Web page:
Toll rates are expected to only increase in the future, although how often rates are raised varies by each state or toll agency.  -  Photo: Bestpass

Toll rates are expected to only increase in the future, although how often rates are raised varies by each state or toll agency.

Photo: Bestpass 

Truck tolls are a part of the daily lives of many vocational and work truck fleets in the US. The International Toll and Turnpike Association states that more than 5,000 miles of toll roads exist in 35 U.S. states and territories.

While not every fleet deals with tolls daily, most of them encounter them regularly. Toll roads are a way for government entities to fund road infrastructure since the gas tax isn't enough to cover transportation expenses.

Unfortunately, toll rates are not decreasing, impacting fleets' bottom line. However, fleet managers can take some actions to mitigate the effects of toll rate increases.

To learn more about the topic, Work Truck interviewed Jason Walker, the chief revenue officer at Bestpass, who shared insights about toll rate increases, their impact on fleets, and what fleet managers can do today.

Why Do We Have Toll Roads?

So, why do we have toll roads? According to Walker it’s to ensure more reliable travel times and helps increase the quality of road infrastructure.

“Secondary and non-tolled roads are often not in the same quality of condition as tolled roads. This can result in longer travel times, more stop-and-starts, causing increased fuel costs, and higher vehicle maintenance costs due to potholes, rough or uneven surfaces, and more congestion,” Walker explained.

Often, tolled expressways offer faster access and quicker route travel times than non-tolled infrastructure.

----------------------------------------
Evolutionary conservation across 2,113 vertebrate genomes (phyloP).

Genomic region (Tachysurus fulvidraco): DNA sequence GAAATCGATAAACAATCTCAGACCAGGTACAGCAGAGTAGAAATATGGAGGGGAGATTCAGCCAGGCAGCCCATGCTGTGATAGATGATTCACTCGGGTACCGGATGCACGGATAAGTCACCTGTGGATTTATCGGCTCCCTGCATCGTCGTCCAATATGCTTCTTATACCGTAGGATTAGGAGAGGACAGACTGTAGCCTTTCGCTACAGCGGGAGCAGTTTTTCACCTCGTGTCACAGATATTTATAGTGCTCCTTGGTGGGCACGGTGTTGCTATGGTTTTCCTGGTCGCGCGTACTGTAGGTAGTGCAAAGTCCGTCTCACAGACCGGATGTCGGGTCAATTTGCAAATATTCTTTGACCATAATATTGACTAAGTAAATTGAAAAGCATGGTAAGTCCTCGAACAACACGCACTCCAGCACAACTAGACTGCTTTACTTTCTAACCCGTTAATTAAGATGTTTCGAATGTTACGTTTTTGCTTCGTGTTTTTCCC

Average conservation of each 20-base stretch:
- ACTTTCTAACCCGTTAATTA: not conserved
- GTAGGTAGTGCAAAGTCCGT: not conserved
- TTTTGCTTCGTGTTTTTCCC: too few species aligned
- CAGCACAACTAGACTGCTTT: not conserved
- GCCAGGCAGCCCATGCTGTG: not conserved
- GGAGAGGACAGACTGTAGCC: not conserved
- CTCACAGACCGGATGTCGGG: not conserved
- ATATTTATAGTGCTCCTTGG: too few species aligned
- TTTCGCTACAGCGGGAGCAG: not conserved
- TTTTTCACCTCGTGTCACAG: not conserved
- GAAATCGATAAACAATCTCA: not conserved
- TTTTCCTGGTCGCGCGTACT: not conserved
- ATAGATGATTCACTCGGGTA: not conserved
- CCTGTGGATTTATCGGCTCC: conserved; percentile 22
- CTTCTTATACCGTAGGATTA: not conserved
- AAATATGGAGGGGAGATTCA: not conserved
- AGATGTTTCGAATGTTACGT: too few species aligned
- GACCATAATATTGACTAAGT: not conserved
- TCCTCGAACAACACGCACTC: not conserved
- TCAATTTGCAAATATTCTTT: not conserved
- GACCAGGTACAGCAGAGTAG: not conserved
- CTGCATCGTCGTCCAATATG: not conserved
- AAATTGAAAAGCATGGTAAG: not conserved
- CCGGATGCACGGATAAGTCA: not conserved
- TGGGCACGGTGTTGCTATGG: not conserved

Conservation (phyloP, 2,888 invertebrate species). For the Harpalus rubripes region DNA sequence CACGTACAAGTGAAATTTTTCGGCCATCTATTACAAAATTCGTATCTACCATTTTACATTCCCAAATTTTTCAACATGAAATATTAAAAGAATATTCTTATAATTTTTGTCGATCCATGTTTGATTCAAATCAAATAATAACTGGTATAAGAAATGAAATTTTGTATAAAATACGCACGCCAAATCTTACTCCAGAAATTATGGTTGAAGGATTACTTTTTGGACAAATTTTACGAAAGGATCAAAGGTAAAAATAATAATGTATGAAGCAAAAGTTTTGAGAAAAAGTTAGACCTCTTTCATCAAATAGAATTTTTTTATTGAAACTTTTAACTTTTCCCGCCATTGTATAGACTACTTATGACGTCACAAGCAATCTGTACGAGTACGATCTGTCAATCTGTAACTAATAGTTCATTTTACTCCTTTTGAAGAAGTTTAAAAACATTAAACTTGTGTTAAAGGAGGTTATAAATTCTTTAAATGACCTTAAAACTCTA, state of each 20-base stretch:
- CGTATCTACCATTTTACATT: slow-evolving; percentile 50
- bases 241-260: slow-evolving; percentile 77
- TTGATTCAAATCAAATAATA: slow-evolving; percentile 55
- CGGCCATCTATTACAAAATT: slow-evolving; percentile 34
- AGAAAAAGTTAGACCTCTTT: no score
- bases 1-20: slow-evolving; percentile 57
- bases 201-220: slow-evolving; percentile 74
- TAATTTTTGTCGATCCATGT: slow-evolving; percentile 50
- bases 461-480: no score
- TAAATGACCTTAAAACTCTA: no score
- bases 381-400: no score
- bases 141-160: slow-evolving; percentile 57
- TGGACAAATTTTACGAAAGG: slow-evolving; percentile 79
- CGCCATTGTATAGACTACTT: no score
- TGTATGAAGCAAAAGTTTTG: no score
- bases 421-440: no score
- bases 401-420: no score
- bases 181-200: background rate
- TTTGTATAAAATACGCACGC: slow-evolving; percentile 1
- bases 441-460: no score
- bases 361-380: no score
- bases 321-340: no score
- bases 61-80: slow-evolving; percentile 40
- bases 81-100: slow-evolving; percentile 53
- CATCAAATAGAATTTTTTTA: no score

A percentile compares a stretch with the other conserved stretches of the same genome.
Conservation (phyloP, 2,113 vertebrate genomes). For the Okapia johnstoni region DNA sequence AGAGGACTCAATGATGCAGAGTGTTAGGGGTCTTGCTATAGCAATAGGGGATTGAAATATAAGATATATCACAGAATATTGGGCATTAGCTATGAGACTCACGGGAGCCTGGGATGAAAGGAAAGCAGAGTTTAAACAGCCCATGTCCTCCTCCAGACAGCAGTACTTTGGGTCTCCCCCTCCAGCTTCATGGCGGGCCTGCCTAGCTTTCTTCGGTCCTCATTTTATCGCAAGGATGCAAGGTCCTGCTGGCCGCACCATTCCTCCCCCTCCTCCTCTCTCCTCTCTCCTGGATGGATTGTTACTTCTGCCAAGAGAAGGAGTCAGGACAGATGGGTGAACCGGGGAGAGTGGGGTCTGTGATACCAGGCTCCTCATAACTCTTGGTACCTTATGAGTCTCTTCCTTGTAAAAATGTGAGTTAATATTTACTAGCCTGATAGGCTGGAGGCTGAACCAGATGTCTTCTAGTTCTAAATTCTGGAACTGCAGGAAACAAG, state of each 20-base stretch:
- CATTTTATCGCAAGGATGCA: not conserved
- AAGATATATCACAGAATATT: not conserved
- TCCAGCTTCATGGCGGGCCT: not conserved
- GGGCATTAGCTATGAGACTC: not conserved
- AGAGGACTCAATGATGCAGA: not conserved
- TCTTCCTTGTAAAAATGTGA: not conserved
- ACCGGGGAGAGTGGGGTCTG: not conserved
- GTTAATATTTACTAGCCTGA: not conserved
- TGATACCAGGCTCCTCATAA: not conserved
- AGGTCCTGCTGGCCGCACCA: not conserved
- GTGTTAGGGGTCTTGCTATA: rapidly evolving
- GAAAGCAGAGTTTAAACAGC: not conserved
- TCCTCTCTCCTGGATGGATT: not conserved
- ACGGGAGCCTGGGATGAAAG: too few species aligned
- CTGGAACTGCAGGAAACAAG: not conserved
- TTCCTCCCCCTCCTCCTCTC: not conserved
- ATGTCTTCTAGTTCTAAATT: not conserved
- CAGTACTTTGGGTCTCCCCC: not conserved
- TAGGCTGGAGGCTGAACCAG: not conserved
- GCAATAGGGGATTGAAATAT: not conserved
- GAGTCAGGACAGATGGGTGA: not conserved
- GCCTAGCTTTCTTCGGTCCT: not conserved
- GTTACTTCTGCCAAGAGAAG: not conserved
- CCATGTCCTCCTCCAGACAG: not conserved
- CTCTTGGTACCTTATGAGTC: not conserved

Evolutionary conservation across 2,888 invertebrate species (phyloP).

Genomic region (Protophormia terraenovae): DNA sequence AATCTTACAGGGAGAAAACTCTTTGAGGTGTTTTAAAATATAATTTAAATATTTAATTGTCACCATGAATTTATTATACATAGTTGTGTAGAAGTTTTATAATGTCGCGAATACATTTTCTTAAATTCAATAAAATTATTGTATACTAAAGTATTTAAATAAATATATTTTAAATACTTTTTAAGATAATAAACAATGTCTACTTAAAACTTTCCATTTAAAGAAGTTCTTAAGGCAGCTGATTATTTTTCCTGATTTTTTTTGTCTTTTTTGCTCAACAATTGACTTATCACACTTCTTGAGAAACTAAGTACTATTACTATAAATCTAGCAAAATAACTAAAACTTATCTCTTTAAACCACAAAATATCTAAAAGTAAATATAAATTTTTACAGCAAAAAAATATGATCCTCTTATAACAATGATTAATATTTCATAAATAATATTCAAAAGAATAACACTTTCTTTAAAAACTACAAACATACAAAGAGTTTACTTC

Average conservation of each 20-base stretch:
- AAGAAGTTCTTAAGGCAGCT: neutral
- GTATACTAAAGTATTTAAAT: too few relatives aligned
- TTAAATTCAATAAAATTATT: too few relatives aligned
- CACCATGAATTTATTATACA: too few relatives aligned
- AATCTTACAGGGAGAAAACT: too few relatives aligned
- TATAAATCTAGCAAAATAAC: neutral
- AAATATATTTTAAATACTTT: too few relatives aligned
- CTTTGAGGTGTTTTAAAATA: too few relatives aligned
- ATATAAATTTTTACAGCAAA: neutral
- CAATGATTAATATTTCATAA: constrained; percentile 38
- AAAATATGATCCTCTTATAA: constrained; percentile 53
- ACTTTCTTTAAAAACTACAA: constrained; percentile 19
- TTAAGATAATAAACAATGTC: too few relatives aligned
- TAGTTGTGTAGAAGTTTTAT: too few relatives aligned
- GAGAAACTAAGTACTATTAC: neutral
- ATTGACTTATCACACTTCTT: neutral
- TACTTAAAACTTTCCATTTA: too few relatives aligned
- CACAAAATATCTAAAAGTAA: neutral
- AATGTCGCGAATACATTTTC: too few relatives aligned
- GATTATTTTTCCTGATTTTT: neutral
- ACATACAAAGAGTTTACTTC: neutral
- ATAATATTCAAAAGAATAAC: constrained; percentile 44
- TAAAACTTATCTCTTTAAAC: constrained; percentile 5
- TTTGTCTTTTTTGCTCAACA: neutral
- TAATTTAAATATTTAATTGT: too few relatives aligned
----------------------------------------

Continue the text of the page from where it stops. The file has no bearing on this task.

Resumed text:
“While there is a cost to access express tolled lanes, the cost is usually more than offset in the savings of time, fuel, and maintenance,” Walker added.  

When looking at tolls, there are multiple regional and state-based toll passes that cover consumers and commercial vehicles.

“Rates and the number of toll locations vary by each state, but the key point to be aware of is that regional toll passes are not universal and are, in most circumstances, not accepted by outside toll agencies,” Walker said. “This presents a huge challenge for work truck fleets that travel cross country or even regionally where multiple toll passes are required and often results in violations and huge fees levied on companies.”

Do you still believe the proverbial myth that avoiding toll roads leads to the most cost-effective routes?  -  Photo: Bestpass | Work Truck

Do you still believe the proverbial myth that avoiding toll roads leads to the most cost-effective routes?

Photo: Bestpass | Work Truck

U.S. Tolls are on the Rise

The cost of tolls on U.S. roads varies, and the amount of tolls has increased, which also varies depending on where you are.

According to Walker, toll rate increases hit the bottom line for commercial work truck companies in three ways:

  1. The rate increases themselves result in growing costs for tolls.
  2. Without an effective toll management provider, work truck companies may not know how much they spend each month/year on tolls. Without that data, companies are flying blind when budgeting and forecasting expenses.
  3. Certain fleet management companies attach a fee (as a percentage) for each toll, which can increase according to the tolls, costing commercial work truck companies even more money.  

But, before you start planning your routes to avoid these toll roads and save on the fees, Walker had some insight. 

“We often hear from fleets before they become customers that they would plan routes to avoid toll roads and locations because they didn’t want to deal with the hassles of receiving toll bills in the mail and possible hefty fees from violations,” he said, noting the belief results in a proverbial myth that avoiding toll roads leads to the most cost-effective routes.

“In stark contrast, our data often shows that incorporating toll roads in routes leads to shorter commutes for work trucks. Additionally, toll roads are often in better overall condition because maintenance is funded by the toll revenue collected, which can lead to less wear and tear of vehicles that travel them,” Walker explained. 

Fleet Fast Facts

  • The Pennsylvania Turnpike is the most expensive toll road in the U.S. with the average cost for a two-axle vehicle being $112.91.
  • Bestpass processed over $1.6B in tolls in 2023.
  • There are 60-plus toll authorities/agencies in the U.S. alone.

Mitigating Fleet Toll Rate Increases